We tried to hail a taxi, in fact, many of them, but to little avail. It’s a very touristy area, and with that heat, all the farangs (Thai for ‘westerners’) had the same idea – be in the cold cocoon of an AC on wheels. Plus, for the same reasons, the few free drivers were refusing to ply by the meter. And then, in that heat-wave, my friend had a brainwave. “How about a tuk-tuk?”

I had thought this would be something I’d do on day four or five (it was only day two), but seized by spontaneity and perhaps a sense of mini-adventure, my eyes widened and my head nodded.

The tuk-tuk drivers though were no less non-compliant than the cab drivers (or Chennai’s in-famous autokaarans), and it took us a while to get one at our price. I think we finally managed only because both parties wanted desperately to get out of the heat and get moving.

As we sat down and the driver fired up the engine, my friend fired me up too, “Oh, this is going to be fun. We’re going to feel like Bond in that commercial.

Well, it didn’t, as Bangkok’s roads are as congested as many Indian metros’ during peak hours, plus the City of Angels kind of lives up to its name: drivers are more disciplined – way more disciplined – than people back home, allowing pedestrians right of way/walk all the time. So, we moved along more like Brosnan post-Bond.

Which actually proved to be quite good. Thanks to the easy pace, we were able to catch several sights and scenes that we hadn’t paid much attention to in the confines of the cab to the Palace. Plus, with the tuk-tuk open at the back too, even as we were cooling off, our heads were rotating avian-like in the three open directions. Corner temples, street-food kiosks, Buddha statues and elephant figures in crafts’ stores, high-rise after high-rise, bikers zipping past, fishermen making their way back with their catch… It was a swift montage of Bangkok. And the tuk-tuk being open on three sides helped: you could catch a complete story, like multiple pics stitched together on your smartphone photo app to provide a panoramic view. Why, just when I was marveling how self-regulated the traffic was – compared with riders and drivers back in India plying across every motorable and creating new ones – a duo zipped past on the pavement… in the opposite direction. They were gone by the time I swiveled around to catch them through the back-view. Turning back, my friend and I exchanged smiles. So, it doesn’t happen only in India.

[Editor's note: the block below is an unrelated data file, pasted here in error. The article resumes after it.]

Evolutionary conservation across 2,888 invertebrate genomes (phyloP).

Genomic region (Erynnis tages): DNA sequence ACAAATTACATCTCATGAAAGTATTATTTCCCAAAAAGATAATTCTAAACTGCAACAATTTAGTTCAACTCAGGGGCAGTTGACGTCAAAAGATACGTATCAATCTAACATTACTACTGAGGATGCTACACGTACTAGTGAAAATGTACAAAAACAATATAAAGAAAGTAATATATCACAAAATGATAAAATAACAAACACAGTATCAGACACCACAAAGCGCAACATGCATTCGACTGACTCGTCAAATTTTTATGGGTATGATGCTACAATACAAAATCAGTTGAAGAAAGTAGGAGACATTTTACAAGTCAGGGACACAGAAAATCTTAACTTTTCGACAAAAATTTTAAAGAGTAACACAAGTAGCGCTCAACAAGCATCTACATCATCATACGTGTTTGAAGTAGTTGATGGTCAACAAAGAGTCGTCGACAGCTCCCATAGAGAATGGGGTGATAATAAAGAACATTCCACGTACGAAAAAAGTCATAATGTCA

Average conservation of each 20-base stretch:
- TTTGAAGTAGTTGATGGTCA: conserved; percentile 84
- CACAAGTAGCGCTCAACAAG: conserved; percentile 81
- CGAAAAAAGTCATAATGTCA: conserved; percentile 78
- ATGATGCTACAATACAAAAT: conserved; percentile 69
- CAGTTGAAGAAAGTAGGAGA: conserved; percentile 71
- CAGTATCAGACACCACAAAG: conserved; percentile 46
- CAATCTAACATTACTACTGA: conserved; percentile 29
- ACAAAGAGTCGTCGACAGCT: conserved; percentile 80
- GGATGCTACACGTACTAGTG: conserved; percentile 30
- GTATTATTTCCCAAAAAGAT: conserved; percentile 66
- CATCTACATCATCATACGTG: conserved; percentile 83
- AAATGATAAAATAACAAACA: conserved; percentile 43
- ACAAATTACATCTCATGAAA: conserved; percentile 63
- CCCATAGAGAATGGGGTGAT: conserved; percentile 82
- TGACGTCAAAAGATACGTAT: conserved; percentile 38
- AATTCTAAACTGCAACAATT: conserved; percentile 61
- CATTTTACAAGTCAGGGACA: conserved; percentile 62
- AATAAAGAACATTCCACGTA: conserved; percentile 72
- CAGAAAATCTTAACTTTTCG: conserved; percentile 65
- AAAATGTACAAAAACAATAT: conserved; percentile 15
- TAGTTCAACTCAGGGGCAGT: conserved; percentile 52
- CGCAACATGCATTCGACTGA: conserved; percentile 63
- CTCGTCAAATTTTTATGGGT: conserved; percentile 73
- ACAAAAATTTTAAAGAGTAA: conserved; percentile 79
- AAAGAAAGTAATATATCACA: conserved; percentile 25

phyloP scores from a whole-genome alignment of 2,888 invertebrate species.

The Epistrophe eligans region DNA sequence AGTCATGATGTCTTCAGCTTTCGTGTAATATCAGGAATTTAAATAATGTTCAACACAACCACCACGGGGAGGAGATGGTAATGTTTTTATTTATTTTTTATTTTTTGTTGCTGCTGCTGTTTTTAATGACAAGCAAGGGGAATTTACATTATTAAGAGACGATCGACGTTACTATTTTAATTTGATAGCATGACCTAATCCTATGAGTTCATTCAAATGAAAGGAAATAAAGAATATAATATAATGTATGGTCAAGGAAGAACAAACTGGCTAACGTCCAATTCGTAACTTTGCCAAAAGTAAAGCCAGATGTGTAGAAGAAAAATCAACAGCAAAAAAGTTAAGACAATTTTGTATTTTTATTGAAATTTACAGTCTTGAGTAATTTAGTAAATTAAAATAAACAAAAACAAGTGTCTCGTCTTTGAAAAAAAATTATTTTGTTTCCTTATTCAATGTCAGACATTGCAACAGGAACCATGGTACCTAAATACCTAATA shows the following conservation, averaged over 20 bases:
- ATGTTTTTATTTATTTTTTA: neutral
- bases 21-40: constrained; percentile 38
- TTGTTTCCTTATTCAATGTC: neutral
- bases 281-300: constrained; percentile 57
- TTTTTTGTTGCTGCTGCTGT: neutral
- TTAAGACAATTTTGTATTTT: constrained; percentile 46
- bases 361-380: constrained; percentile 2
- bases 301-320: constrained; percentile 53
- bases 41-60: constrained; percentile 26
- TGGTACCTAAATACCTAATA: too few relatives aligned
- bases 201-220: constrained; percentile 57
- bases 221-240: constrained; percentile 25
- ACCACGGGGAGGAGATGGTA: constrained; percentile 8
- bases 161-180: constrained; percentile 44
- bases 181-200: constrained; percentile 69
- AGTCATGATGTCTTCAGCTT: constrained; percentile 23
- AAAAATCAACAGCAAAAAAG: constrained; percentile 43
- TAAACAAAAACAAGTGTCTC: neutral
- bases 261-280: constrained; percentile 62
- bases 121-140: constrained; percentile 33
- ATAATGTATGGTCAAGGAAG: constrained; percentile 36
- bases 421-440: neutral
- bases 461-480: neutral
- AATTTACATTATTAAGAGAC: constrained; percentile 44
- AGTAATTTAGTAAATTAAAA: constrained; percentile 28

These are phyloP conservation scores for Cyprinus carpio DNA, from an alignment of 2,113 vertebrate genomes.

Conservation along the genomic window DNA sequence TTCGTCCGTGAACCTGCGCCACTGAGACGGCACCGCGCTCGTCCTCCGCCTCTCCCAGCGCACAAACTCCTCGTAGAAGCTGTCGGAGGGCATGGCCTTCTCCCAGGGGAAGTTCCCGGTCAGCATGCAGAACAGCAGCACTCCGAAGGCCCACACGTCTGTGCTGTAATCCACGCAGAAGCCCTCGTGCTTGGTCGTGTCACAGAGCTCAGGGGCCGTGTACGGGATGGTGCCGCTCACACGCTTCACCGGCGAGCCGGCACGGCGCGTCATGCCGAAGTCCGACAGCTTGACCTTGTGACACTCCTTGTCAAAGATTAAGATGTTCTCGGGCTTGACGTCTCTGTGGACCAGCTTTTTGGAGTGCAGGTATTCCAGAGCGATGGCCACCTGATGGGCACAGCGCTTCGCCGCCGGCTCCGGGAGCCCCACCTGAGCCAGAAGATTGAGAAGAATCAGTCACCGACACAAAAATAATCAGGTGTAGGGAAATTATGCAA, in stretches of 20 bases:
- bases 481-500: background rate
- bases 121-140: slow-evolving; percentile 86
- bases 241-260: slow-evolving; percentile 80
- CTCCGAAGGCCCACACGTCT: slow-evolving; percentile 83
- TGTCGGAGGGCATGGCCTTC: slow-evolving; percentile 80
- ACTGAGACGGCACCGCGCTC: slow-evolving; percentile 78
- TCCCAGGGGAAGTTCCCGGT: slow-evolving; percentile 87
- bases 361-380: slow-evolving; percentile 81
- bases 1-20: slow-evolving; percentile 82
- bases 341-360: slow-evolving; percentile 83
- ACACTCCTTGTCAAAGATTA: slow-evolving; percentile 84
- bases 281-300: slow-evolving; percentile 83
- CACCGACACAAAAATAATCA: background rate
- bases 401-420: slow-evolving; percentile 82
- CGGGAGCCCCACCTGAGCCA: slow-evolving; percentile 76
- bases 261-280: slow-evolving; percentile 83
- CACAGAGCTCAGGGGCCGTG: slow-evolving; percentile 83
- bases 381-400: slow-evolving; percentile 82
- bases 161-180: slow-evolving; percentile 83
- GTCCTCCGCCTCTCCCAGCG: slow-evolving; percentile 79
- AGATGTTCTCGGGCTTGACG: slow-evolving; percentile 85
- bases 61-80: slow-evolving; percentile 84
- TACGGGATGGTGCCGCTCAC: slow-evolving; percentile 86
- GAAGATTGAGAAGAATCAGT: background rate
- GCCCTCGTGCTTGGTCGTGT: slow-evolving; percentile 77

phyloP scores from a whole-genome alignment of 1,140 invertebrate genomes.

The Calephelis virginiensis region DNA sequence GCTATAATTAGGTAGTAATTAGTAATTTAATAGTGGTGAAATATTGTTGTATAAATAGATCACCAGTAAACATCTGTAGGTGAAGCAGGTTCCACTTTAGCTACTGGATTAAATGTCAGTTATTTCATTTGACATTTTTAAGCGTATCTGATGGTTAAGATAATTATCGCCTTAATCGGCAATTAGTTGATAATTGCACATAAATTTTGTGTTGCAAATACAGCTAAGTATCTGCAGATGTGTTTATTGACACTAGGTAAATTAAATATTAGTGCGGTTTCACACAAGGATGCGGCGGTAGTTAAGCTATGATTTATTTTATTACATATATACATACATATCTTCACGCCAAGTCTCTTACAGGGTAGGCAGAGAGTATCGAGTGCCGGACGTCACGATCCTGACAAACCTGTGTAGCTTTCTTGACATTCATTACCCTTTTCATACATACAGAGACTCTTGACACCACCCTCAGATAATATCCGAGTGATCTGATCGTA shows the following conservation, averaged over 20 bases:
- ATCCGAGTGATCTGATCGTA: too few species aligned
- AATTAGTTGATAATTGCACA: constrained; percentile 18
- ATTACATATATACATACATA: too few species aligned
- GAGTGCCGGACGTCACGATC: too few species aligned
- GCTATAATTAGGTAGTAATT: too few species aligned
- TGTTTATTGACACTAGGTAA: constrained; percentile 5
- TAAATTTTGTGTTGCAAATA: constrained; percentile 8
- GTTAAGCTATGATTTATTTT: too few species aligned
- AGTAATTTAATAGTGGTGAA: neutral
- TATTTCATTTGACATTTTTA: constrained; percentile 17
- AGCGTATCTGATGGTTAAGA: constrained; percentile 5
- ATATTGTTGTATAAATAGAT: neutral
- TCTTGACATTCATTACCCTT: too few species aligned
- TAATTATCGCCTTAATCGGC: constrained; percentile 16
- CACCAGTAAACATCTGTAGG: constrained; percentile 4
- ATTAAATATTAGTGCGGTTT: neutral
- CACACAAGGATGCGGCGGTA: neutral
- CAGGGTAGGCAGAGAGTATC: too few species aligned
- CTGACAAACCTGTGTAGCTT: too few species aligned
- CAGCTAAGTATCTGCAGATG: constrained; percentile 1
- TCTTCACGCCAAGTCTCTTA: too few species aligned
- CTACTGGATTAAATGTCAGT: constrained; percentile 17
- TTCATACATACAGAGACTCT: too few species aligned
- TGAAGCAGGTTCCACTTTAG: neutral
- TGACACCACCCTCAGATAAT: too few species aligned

Side view of a tuk-tuk seen through a car

We returned to the hotel, happy with knocking several items off our Bangkok to-do list (including a vehicular one) in one day, and had a Bond moment after all. Not having the exact fare, we let the driver “keep the change”. He beamed back like the manic motorman at the end of the Bond spot. (Was he the same guy, now 20 years older?)

Easing off in the hotel room, I looked back at the day, especially the scenes and sounds during the tuk-tuk ride. I was particularly fascinated by how the tuk-tuk is open on all but one side, and even on the sides, much more than autos back home. For the rains, it seems they do put on plastic sheets, but these are transparent, so you can still see the outside. Also, I did notice a safety cord rolled up on the embarkment side that could be fastened to prevent passengers from spilling out during a specially hefty swerve and becoming roadkill. I also recalled several tuk-tuks crammed with people, something like Chennai’s share autos. (These were all Thai folk; the farangs preferred to hire the tuk-tuks only for themselves, just as friend and I.) So, I guess being so open is a practical thing – to allow air for all the passengers when it’s packed. Or on similar lines, a geographical consideration – with so much heat around, you don’t want your commute to become hot too, so to allow criss-cross-ventilation. Or maybe even a tourism thing – enable visitors to catch a grand sweep of the surroundings, both horizontally (shops and stores) and vertically (skyscrapers), without the need to crick or crane their neck. Sweet.

I then started thinking of tuk-tuks, or autos, back in India. The way they are designed according to the geography and climate of the place.

A Chennai autorickshawIn Chennai, autos are painted a bright orange-yellow (compared with all-black with just a band of yellow in Mumbai, where I’ve lived the longest and “lived in autos”), perhaps to reflect off the city’s immense heat and thus provide additional comfort to passengers. (For the same reason, why can’t they ply by the meter?)

A Bombay / Mumbai autorickshawI also find that the sides of the auto’s roofs in Chennai don’t come down as much as they do in Mumbai (in Mumbai, they come to a bit below the average Indian male’s eye-level), perhaps to allow more air to come in.

I continued exploring in my head. Goa’s autos have a door, possibly to keep out the sand and dust as, I guess, many of them ply to beaches and into village belts, which actually begin soon after city areas.

A Delhi autorickshaw